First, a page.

General Motors Company [NYSE:GM] may be the first major American automaker to sell a Chinese-made vehicle in the United States. It’s being reported GM has decided to bring over its Buick Envision to the U.S. from China by early 2016. The information was first reported by The Wall Street Journal, which cited people familiar with the plan.
The Envision is a small crossover that made its world debut at the 2014 Chengdu Auto Show and competes with the likes of the Acura RDX, Infiniti QX50 and Lexus NX. It’s assembled exclusively at a plant in China’s Shandong province and has long been thought to be headed Stateside.
GM is thought to be bringing a small batch of the crossovers initially—between 30,000 and 40,000—to test the acceptance of a Chinese-made vehicle by American new car buyers. It’s likely other automakers will be watching the vehicle’s reception closely to determine whether they, too, should source vehicles made in China.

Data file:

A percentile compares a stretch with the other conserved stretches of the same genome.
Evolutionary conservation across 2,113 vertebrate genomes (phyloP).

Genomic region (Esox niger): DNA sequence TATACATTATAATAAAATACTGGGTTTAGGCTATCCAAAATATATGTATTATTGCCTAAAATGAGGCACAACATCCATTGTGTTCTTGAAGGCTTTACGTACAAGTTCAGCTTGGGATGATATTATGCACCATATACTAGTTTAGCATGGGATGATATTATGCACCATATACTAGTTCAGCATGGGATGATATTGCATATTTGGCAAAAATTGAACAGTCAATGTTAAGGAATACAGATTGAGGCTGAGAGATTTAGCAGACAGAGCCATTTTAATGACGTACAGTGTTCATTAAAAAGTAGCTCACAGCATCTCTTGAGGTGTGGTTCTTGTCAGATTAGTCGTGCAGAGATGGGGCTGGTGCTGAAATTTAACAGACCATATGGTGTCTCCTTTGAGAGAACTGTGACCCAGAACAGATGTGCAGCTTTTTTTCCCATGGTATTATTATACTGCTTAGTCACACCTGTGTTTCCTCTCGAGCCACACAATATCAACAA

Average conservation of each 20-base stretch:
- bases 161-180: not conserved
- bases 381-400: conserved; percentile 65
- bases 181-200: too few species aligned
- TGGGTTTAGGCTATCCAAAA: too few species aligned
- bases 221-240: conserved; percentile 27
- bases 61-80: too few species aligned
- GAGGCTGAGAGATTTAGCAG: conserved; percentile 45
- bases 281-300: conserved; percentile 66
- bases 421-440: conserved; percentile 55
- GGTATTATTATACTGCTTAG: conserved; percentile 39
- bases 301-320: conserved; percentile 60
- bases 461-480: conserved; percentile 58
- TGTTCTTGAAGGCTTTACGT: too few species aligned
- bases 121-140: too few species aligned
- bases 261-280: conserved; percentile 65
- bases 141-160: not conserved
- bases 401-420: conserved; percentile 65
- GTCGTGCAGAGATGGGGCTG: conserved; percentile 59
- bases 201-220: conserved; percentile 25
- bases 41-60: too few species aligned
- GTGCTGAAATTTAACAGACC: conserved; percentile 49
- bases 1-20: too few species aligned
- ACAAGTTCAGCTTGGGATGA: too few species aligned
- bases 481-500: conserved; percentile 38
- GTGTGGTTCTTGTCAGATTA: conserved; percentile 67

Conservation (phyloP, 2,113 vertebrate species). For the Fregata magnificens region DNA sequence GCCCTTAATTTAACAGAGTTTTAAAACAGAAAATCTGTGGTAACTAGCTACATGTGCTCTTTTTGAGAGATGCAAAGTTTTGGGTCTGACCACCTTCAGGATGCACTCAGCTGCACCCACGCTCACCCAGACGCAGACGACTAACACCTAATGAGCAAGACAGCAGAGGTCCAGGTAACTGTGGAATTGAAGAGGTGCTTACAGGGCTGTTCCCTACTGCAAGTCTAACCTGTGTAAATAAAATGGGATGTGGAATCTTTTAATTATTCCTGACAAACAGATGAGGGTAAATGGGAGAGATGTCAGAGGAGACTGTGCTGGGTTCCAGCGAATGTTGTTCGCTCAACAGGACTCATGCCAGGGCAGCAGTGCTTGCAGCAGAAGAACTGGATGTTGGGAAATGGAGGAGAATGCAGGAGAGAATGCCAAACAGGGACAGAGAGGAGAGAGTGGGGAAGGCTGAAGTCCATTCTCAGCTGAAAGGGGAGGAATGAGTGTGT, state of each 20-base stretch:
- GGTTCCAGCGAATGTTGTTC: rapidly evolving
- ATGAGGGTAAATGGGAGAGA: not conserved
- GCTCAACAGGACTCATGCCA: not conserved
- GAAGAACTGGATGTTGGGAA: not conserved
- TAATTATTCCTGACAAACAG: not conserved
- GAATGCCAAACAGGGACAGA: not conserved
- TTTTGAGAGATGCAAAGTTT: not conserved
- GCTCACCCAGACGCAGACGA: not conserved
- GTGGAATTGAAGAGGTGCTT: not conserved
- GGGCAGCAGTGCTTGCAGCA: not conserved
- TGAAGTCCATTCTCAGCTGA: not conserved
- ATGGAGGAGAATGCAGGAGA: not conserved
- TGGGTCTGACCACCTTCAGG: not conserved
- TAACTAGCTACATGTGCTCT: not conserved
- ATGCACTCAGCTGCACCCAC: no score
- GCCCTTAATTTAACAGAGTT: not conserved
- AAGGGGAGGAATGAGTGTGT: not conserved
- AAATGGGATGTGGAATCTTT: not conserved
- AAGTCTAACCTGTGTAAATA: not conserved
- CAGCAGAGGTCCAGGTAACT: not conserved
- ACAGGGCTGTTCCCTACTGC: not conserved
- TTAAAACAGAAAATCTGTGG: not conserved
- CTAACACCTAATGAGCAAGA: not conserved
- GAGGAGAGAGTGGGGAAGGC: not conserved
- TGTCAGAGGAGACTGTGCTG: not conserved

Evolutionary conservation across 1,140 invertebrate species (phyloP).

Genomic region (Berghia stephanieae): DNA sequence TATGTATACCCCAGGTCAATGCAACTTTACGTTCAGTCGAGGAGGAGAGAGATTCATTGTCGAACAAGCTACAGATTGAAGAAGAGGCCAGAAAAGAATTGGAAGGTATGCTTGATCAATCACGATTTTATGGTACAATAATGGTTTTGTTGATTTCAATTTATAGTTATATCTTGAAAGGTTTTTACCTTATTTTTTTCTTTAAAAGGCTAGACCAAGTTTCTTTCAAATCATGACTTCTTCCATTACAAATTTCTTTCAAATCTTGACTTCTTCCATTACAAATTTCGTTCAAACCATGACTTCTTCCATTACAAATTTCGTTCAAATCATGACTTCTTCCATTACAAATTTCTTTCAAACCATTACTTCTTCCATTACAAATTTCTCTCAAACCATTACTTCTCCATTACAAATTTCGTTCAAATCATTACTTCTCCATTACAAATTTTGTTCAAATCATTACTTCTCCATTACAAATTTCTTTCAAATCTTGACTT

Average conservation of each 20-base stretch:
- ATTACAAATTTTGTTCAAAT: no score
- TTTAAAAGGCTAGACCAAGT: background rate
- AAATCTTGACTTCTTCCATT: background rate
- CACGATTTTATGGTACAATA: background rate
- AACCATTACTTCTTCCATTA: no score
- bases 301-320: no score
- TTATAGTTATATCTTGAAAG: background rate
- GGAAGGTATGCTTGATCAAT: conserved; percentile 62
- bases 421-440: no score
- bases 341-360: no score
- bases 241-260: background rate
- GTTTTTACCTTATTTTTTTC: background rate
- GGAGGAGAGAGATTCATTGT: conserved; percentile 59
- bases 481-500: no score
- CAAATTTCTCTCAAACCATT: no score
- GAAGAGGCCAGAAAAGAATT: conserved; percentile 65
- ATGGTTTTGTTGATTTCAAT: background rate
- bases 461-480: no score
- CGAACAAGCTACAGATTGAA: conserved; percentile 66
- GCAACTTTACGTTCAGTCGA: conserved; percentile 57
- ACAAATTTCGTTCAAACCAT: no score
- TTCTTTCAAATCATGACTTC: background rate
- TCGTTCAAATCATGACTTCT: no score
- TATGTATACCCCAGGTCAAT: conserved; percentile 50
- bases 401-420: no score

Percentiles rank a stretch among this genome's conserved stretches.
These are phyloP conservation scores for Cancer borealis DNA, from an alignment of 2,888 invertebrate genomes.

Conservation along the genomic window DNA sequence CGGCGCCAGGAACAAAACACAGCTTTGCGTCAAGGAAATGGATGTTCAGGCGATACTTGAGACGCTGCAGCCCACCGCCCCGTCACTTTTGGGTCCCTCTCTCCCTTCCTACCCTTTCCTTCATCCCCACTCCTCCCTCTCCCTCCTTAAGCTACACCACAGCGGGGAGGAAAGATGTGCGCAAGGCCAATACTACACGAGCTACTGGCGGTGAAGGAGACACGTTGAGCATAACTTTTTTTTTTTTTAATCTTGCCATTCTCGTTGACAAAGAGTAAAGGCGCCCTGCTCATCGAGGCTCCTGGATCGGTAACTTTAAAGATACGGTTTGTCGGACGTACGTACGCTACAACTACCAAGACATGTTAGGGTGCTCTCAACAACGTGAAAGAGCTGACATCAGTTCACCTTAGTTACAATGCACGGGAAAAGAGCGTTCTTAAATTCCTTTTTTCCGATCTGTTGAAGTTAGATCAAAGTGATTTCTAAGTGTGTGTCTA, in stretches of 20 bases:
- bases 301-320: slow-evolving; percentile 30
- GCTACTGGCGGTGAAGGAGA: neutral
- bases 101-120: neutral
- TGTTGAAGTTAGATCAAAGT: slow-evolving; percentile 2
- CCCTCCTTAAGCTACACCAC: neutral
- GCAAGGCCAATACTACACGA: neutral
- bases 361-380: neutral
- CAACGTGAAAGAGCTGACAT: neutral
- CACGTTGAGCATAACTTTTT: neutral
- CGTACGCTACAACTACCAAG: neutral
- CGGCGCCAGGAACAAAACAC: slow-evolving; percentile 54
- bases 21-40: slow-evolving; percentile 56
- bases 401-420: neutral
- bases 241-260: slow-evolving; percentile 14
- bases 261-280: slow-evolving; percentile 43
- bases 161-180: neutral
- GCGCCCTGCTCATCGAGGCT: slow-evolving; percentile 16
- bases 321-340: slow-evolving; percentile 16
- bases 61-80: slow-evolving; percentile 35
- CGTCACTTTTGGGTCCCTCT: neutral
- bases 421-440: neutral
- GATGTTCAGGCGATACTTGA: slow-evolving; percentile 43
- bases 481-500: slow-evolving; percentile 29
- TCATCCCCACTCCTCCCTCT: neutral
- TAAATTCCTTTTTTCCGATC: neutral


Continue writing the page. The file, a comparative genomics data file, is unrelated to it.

Ford Motor Company [NYSE:F] is thought to be considering importing its new Taurus from China because expected volumes are simply too low to justify starting production here. Volvo, which is owned by China’s Geely, was the first mainstream automaker to offer a Chinese-made car in the U.S., in this case the 2016 S60 Inscription.
Stay tuned for an update.